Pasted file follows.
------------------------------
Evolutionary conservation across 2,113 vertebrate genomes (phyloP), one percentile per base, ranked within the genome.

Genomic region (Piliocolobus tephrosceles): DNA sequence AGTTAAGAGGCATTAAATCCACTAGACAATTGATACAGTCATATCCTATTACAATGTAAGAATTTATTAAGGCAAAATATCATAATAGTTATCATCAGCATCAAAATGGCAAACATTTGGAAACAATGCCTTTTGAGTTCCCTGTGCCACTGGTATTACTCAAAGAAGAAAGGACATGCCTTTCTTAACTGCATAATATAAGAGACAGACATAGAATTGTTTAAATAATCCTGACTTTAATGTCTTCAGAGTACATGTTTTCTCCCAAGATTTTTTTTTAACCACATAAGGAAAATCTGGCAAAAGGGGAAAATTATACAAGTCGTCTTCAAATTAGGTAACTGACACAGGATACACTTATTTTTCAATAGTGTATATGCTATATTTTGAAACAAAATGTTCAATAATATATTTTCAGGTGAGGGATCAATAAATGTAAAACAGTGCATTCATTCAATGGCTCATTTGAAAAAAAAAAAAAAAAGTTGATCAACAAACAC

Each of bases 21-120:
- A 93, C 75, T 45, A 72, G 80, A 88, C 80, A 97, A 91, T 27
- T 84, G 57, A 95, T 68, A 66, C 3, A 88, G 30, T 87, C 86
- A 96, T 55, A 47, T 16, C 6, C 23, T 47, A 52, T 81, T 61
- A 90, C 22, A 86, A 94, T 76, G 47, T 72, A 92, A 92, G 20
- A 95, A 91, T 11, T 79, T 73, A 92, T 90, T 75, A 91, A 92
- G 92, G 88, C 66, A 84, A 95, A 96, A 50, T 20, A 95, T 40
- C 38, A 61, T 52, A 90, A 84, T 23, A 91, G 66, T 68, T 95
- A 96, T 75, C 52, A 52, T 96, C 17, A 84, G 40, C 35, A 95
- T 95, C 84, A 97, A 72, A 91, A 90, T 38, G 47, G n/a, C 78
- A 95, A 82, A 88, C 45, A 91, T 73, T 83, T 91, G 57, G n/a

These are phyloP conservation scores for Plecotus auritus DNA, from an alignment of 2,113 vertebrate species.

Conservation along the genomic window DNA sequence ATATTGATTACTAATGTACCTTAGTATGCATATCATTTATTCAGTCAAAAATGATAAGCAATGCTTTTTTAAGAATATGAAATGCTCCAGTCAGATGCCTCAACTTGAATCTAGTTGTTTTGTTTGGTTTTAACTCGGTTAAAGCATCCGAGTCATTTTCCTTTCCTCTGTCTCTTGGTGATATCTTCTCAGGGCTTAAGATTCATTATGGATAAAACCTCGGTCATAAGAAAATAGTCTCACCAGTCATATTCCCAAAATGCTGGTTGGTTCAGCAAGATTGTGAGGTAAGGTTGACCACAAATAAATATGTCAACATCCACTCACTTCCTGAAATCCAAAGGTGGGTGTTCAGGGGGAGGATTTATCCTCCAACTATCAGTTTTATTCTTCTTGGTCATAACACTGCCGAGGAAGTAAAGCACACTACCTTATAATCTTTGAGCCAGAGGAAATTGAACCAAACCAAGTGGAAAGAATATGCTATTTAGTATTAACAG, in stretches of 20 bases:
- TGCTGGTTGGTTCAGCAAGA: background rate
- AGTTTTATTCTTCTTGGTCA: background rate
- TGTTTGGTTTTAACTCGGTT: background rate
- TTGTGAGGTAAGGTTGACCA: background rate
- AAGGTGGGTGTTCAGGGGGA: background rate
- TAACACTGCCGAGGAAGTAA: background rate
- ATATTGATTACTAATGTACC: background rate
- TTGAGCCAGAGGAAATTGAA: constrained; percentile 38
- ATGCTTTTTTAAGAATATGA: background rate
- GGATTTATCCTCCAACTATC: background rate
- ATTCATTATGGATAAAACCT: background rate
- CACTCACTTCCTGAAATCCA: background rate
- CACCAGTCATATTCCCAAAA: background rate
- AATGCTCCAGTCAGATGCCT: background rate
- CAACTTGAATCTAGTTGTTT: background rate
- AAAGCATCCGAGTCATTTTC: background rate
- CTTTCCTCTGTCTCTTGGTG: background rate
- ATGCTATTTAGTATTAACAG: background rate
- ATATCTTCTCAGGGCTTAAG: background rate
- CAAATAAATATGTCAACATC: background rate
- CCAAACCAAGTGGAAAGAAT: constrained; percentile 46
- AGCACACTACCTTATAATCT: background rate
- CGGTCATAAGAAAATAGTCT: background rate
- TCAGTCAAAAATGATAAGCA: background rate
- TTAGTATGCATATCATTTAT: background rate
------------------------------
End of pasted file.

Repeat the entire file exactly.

Evolutionary conservation across 2,113 vertebrate genomes (phyloP), one percentile per base, ranked within the genome.

Genomic region (Piliocolobus tephrosceles): DNA sequence AGTTAAGAGGCATTAAATCCACTAGACAATTGATACAGTCATATCCTATTACAATGTAAGAATTTATTAAGGCAAAATATCATAATAGTTATCATCAGCATCAAAATGGCAAACATTTGGAAACAATGCCTTTTGAGTTCCCTGTGCCACTGGTATTACTCAAAGAAGAAAGGACATGCCTTTCTTAACTGCATAATATAAGAGACAGACATAGAATTGTTTAAATAATCCTGACTTTAATGTCTTCAGAGTACATGTTTTCTCCCAAGATTTTTTTTTAACCACATAAGGAAAATCTGGCAAAAGGGGAAAATTATACAAGTCGTCTTCAAATTAGGTAACTGACACAGGATACACTTATTTTTCAATAGTGTATATGCTATATTTTGAAACAAAATGTTCAATAATATATTTTCAGGTGAGGGATCAATAAATGTAAAACAGTGCATTCATTCAATGGCTCATTTGAAAAAAAAAAAAAAAAGTTGATCAACAAACAC

Each of bases 21-120:
- A 93, C 75, T 45, A 72, G 80, A 88, C 80, A 97, A 91, T 27
- T 84, G 57, A 95, T 68, A 66, C 3, A 88, G 30, T 87, C 86
- A 96, T 55, A 47, T 16, C 6, C 23, T 47, A 52, T 81, T 61
- A 90, C 22, A 86, A 94, T 76, G 47, T 72, A 92, A 92, G 20
- A 95, A 91, T 11, T 79, T 73, A 92, T 90, T 75, A 91, A 92
- G 92, G 88, C 66, A 84, A 95, A 96, A 50, T 20, A 95, T 40
- C 38, A 61, T 52, A 90, A 84, T 23, A 91, G 66, T 68, T 95
- A 96, T 75, C 52, A 52, T 96, C 17, A 84, G 40, C 35, A 95
- T 95, C 84, A 97, A 72, A 91, A 90, T 38, G 47, G n/a, C 78
- A 95, A 82, A 88, C 45, A 91, T 73, T 83, T 91, G 57, G n/a

These are phyloP conservation scores for Plecotus auritus DNA, from an alignment of 2,113 vertebrate species.

Conservation along the genomic window DNA sequence ATATTGATTACTAATGTACCTTAGTATGCATATCATTTATTCAGTCAAAAATGATAAGCAATGCTTTTTTAAGAATATGAAATGCTCCAGTCAGATGCCTCAACTTGAATCTAGTTGTTTTGTTTGGTTTTAACTCGGTTAAAGCATCCGAGTCATTTTCCTTTCCTCTGTCTCTTGGTGATATCTTCTCAGGGCTTAAGATTCATTATGGATAAAACCTCGGTCATAAGAAAATAGTCTCACCAGTCATATTCCCAAAATGCTGGTTGGTTCAGCAAGATTGTGAGGTAAGGTTGACCACAAATAAATATGTCAACATCCACTCACTTCCTGAAATCCAAAGGTGGGTGTTCAGGGGGAGGATTTATCCTCCAACTATCAGTTTTATTCTTCTTGGTCATAACACTGCCGAGGAAGTAAAGCACACTACCTTATAATCTTTGAGCCAGAGGAAATTGAACCAAACCAAGTGGAAAGAATATGCTATTTAGTATTAACAG, in stretches of 20 bases:
- TGCTGGTTGGTTCAGCAAGA: background rate
- AGTTTTATTCTTCTTGGTCA: background rate
- TGTTTGGTTTTAACTCGGTT: background rate
- TTGTGAGGTAAGGTTGACCA: background rate
- AAGGTGGGTGTTCAGGGGGA: background rate
- TAACACTGCCGAGGAAGTAA: background rate
- ATATTGATTACTAATGTACC: background rate
- TTGAGCCAGAGGAAATTGAA: constrained; percentile 38
- ATGCTTTTTTAAGAATATGA: background rate
- GGATTTATCCTCCAACTATC: background rate
- ATTCATTATGGATAAAACCT: background rate
- CACTCACTTCCTGAAATCCA: background rate
- CACCAGTCATATTCCCAAAA: background rate
- AATGCTCCAGTCAGATGCCT: background rate
- CAACTTGAATCTAGTTGTTT: background rate
- AAAGCATCCGAGTCATTTTC: background rate
- CTTTCCTCTGTCTCTTGGTG: background rate
- ATGCTATTTAGTATTAACAG: background rate
- ATATCTTCTCAGGGCTTAAG: background rate
- CAAATAAATATGTCAACATC: background rate
- CCAAACCAAGTGGAAAGAAT: constrained; percentile 46
- AGCACACTACCTTATAATCT: background rate
- CGGTCATAAGAAAATAGTCT: background rate
- TCAGTCAAAAATGATAAGCA: background rate
- TTAGTATGCATATCATTTAT: background rate